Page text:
What are your or your children’s favorite books? Is there an animal super hero in the story? I bet that at least a couple of the main characters in your childhood books were animals. Who doesn’t remember Hans Christian Andersen’s Ugly Duckling or Charles Perrault’s Little Red Riding Hood?
The book I am currently reading and the ones I recommend herein however, are based on the authors biographies, research and travels as well as on ongoing evidence of the prevalent state of animal welfare around the world. These books are eye-opening, inspiring and change-provoking. They have all been written with deep concern and love for animals. For example, you’ll see in Ella, the children’s book, how the authors explain to young readers what baby elephants go through when they’re forced to work for tourists and how, like us humans, they long to stay with their mothers.
These book recommendations are for readers who love elephants and animals and for those looking for inspiration to help improve their lives. Below you will find a brief summary of the 5 must-read books for elephant & animal lovers + 1 children's book recommendation to teach compassion.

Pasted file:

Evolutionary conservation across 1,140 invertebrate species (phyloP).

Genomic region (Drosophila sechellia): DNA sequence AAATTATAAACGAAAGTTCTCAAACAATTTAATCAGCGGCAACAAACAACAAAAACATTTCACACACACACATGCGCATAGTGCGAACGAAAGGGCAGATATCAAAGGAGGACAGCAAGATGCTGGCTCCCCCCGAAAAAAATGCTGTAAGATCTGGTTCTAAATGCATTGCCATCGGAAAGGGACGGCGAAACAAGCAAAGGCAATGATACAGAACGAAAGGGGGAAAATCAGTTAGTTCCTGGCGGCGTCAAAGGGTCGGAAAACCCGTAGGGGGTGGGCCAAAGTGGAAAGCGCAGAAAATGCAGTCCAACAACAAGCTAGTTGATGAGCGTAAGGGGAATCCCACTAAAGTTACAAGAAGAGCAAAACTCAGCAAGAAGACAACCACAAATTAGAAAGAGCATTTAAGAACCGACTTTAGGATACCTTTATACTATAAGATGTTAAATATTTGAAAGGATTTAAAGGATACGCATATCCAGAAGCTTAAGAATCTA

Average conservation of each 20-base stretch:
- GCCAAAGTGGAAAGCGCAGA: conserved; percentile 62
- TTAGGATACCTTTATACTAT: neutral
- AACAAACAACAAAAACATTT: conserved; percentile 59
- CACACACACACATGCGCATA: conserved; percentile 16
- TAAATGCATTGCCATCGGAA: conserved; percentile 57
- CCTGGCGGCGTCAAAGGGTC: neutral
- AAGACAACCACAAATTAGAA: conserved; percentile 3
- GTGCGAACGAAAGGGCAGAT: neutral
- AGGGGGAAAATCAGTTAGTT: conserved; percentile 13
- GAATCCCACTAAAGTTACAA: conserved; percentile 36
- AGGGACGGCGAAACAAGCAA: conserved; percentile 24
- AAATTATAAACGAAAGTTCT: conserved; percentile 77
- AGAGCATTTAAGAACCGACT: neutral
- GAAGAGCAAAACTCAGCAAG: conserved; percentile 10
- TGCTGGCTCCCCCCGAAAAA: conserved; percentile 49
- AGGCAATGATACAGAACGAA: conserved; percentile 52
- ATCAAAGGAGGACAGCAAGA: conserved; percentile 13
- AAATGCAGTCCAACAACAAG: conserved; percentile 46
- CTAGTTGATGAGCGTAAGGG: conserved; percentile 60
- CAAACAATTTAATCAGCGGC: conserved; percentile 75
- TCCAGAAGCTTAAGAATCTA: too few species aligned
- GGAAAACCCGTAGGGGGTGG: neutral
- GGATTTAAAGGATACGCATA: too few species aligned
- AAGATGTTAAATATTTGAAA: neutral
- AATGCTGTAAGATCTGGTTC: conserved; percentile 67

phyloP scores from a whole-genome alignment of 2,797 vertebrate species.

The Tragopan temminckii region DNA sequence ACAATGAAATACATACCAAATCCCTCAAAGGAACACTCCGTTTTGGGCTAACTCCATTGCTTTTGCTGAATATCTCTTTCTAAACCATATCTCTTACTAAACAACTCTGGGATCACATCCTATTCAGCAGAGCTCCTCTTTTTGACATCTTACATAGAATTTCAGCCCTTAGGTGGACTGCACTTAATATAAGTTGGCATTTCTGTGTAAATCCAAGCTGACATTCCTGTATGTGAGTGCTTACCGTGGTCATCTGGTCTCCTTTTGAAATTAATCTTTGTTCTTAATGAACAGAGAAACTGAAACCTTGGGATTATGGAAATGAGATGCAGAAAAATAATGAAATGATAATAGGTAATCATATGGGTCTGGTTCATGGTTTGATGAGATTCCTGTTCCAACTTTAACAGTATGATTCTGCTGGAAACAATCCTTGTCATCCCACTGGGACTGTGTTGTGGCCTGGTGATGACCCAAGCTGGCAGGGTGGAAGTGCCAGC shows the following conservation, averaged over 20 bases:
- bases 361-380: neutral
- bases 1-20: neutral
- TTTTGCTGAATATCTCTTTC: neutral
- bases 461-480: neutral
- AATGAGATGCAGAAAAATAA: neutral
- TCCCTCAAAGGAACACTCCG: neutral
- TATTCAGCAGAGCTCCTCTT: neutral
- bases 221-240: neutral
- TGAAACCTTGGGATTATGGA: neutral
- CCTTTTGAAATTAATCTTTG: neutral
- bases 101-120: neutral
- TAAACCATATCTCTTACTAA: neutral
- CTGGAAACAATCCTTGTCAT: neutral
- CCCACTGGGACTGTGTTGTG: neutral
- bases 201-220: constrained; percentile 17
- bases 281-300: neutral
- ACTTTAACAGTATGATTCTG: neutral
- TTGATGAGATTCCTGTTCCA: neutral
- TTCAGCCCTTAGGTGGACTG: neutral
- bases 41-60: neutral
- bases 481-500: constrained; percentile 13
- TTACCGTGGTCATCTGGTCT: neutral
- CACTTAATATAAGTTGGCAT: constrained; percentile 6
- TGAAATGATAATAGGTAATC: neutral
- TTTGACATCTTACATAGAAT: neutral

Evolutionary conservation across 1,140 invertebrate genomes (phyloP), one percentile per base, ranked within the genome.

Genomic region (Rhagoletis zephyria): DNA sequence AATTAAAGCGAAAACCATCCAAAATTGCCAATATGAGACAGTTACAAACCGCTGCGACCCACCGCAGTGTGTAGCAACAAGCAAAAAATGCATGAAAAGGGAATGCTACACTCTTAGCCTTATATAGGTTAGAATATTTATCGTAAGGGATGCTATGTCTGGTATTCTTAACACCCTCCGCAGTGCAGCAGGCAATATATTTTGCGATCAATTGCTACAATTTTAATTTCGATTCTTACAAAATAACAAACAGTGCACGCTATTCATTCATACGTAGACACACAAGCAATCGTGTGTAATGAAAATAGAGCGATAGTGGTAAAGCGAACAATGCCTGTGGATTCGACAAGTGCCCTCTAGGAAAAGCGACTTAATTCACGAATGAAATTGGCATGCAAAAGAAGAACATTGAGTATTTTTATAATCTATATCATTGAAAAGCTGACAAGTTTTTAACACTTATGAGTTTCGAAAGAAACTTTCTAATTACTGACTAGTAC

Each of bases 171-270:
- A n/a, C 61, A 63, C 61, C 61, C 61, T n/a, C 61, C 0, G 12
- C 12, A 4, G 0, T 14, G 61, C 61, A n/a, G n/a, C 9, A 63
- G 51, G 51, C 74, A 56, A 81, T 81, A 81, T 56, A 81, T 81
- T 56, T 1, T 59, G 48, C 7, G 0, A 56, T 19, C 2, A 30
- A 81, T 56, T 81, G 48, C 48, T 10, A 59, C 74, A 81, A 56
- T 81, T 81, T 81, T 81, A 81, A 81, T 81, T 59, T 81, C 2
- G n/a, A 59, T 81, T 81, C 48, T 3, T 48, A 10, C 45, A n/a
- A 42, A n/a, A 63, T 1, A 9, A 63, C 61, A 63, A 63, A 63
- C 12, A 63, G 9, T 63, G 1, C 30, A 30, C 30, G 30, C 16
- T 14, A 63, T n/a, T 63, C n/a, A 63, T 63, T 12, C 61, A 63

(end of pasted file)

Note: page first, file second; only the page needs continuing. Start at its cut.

1. When Elephants Weep - The Emotional Lives of Animals Researchers J. Moussaieff Masson and S. McCarthy have been widely praised for writing a deep and insightful book on the way species feel across the animal kingdom. Their book provides scientific evidence as well as professional and personal experiences of those caring for animals on how these sentient beings behave, mourn, connect, play and weep.
From alligators to zebras, this New York Times Bestseller will open your heart to the complex emotions of the different kinds of animals. In one of their many mentions of elephant behavior for example, the authors share how elephants cry when they’re mistreated while living in captivity. They wrote:
“ An elephant trainer with a small American circus told researcher William Frey that his elephant, Okha, does cry at times (…) Okha sometimes shed a tear when being scolded, it is reported, and at least once wept while giving children rides.”
When Elephants Weep - The Emotional Lives of Animals will forever change the way we think of animals in their ability to feel.
There are parts that are difficult to read considering that it has taken us centuries, if not more, to start to realize how precious, limited and sensitive animals are. It is important at the same time to inform ourselves on the long way we have come to recognize some of the species with their unique traits and range of emotions.
This book will deepen our connection and strengthen our intention to protect them. As Dr. Jane Goodall regarded it, this book is “scholarly, vivid and compelling.”